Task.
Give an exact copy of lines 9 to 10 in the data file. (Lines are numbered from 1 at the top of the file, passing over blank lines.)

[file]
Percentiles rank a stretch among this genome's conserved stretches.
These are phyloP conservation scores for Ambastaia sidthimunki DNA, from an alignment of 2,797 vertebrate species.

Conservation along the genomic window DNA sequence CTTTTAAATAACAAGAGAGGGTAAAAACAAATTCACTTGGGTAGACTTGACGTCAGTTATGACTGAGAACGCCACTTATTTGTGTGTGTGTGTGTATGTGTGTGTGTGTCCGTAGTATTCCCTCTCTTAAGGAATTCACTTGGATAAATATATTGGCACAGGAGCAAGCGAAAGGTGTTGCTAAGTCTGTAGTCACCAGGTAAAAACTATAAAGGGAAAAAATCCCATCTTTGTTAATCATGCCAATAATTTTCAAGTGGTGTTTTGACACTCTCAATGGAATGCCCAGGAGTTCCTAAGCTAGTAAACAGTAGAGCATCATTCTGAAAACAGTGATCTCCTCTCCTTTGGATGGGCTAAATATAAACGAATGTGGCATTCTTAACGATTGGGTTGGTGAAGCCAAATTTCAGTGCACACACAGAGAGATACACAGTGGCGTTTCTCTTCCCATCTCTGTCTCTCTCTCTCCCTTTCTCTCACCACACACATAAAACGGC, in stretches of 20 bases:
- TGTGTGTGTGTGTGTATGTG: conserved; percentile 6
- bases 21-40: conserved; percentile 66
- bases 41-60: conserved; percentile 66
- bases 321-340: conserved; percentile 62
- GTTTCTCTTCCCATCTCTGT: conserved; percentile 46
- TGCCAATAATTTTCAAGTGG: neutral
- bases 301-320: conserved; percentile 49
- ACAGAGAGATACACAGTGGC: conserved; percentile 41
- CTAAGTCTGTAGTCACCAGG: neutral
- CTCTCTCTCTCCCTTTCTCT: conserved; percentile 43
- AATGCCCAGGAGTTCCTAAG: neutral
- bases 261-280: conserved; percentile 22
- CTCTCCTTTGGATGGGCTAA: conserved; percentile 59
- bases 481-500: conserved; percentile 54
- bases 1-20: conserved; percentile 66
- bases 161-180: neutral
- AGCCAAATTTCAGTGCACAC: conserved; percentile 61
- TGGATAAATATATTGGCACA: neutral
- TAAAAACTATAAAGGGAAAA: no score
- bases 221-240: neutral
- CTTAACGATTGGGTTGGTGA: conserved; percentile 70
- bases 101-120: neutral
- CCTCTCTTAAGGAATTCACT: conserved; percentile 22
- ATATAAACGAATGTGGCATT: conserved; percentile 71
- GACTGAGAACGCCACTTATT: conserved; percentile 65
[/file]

- TGCCAATAATTTTCAAGTGG: neutral
- bases 301-320: conserved; percentile 49